The adult green fruit beetle measures almost 1-1/4-inch (20-34 mm). Its body is a drab green color bordered in yellow or brown from above and bright iridescent green from below. Often confused with the much smaller and destructive Japanese beetle, the figeater causes little economic damage and is not controlled in California.
Range and Habitat
From early summer through fall, the erratic and clumsy flight of this large green beetle can be seen throughout San Diego County. Not common 30 years ago, the beetles have since become very abundant, primarily due to the increased popularity of organic gardening. The beetles deposit their eggs during the fall in decaying plant material, especially in manure and backyard compost heaps.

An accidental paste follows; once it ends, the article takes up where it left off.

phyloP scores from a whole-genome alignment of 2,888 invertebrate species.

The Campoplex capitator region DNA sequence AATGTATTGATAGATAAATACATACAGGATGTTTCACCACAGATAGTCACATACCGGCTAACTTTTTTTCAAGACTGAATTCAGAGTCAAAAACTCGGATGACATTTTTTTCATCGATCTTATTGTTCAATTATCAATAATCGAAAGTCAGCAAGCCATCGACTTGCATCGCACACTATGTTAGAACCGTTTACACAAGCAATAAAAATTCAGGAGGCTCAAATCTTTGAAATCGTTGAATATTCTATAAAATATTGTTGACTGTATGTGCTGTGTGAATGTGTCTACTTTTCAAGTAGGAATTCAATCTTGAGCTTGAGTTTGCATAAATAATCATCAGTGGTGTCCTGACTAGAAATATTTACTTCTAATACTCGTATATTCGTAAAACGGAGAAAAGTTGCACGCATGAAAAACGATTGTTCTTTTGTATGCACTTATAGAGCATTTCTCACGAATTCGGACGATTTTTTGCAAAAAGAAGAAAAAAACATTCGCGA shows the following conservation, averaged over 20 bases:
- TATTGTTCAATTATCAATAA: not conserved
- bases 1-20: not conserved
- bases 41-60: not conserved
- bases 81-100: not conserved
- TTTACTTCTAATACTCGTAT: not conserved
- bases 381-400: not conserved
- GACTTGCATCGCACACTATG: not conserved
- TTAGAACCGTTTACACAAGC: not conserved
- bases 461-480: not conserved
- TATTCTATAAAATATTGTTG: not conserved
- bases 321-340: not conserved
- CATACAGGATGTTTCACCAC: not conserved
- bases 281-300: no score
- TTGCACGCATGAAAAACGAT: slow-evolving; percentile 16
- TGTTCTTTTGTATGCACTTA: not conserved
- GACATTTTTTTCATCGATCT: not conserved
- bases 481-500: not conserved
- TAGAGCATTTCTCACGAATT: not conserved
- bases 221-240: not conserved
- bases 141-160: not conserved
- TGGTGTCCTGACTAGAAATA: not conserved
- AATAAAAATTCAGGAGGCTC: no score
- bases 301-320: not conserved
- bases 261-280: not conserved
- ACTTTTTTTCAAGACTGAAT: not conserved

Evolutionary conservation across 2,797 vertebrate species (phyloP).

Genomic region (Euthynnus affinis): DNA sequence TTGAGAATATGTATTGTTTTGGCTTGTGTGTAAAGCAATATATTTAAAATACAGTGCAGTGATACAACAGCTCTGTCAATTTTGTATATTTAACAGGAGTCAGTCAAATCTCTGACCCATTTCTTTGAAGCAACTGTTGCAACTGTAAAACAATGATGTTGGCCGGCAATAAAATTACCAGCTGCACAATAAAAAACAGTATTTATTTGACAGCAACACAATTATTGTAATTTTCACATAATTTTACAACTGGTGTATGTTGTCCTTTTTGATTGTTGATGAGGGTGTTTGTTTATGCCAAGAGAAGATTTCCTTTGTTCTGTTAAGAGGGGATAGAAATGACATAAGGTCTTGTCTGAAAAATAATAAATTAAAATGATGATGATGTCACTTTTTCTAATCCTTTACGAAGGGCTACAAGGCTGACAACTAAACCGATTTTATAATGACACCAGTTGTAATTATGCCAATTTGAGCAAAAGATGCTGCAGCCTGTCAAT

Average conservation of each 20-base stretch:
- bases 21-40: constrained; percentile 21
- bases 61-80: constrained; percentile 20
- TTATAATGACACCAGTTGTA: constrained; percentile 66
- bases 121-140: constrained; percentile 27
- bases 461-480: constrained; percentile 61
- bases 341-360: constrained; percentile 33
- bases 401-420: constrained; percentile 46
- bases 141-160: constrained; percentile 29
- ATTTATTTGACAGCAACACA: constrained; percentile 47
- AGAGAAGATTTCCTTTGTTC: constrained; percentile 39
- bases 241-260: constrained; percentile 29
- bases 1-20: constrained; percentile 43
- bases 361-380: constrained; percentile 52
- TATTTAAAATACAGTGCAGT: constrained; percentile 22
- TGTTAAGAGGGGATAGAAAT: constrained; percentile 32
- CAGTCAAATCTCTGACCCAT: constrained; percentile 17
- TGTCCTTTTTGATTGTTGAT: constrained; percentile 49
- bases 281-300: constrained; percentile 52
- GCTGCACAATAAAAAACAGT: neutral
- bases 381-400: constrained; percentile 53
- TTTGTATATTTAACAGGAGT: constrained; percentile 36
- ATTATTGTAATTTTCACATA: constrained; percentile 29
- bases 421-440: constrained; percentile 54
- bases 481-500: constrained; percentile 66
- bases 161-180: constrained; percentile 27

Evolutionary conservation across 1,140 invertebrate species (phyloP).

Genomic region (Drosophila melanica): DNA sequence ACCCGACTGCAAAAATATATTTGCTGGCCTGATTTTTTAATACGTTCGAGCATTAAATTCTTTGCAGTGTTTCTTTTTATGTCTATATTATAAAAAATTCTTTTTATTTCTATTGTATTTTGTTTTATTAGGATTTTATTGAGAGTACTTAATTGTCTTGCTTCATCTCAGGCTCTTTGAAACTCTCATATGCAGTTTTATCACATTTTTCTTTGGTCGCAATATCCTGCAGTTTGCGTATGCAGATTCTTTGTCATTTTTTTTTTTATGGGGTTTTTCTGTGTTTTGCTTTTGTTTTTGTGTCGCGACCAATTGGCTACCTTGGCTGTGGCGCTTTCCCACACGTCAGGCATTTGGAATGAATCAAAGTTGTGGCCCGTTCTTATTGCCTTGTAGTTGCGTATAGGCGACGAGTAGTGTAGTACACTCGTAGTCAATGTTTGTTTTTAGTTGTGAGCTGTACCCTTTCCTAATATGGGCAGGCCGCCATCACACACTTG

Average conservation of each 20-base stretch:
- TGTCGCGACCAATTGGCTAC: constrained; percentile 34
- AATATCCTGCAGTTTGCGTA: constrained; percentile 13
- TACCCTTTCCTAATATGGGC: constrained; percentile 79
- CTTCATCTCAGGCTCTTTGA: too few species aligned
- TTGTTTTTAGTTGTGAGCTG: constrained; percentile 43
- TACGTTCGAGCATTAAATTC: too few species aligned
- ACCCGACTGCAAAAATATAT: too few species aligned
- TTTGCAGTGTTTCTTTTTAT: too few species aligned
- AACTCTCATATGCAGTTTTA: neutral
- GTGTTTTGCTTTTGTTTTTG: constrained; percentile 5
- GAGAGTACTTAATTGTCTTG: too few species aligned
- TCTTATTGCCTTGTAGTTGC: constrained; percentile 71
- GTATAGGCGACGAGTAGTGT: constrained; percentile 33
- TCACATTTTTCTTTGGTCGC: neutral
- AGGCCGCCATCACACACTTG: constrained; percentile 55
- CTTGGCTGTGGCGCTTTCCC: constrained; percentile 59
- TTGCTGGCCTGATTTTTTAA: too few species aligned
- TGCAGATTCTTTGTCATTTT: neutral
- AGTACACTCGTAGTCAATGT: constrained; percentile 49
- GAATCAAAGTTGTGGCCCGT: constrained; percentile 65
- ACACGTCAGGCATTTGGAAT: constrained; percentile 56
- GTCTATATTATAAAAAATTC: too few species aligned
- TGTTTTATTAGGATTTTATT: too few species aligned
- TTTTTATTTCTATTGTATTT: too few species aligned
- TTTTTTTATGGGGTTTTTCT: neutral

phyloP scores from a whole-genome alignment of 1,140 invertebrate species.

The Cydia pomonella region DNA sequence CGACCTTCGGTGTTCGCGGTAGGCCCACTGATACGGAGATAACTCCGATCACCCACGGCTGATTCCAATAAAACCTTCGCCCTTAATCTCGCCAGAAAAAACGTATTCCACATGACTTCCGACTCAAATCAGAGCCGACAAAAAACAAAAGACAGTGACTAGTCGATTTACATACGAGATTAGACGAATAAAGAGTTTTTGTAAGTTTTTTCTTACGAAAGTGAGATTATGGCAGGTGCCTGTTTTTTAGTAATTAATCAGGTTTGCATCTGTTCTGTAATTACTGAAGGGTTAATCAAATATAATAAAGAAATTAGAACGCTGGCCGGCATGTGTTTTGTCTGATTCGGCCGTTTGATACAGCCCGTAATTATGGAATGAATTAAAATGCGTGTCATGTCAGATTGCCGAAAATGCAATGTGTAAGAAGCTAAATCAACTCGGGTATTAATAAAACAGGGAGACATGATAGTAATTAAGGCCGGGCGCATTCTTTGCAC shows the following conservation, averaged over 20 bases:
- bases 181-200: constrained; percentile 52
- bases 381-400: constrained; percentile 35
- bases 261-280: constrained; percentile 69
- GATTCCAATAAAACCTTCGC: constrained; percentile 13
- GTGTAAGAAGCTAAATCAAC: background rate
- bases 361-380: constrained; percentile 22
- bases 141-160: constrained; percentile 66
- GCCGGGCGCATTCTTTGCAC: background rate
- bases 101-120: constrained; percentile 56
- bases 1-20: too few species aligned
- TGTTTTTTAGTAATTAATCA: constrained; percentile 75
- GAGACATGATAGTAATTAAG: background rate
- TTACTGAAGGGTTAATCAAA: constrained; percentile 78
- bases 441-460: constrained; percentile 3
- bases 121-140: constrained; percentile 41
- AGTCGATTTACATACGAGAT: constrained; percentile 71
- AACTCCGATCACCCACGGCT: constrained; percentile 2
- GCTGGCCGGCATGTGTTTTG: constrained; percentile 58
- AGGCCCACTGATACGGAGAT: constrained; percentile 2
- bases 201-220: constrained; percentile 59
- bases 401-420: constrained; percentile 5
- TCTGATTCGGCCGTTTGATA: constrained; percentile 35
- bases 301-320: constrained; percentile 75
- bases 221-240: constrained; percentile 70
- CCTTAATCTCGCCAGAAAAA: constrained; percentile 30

The larval grubs feed on the organic material and develop quickly. Heat given off by the compost allows the grubs to remain active the entire year. When their feeding is disturbed, the grubs roll over on their backs and inch away, using their body segments, not legs, for traction. During the spring, underground chambers are formed by the grubs in which to pupate. Winged adults emerge a few months later.
The figeater can readily eat overripe or bird-damaged figs, peaches, and grapes, but its weak mouthparts are ineffective in ripping open most other plant material. Native plants, including plant pollen and cactus fruit, are rarely damaged initially by the beetles; they usually are found taking advantage of damage done by other insects.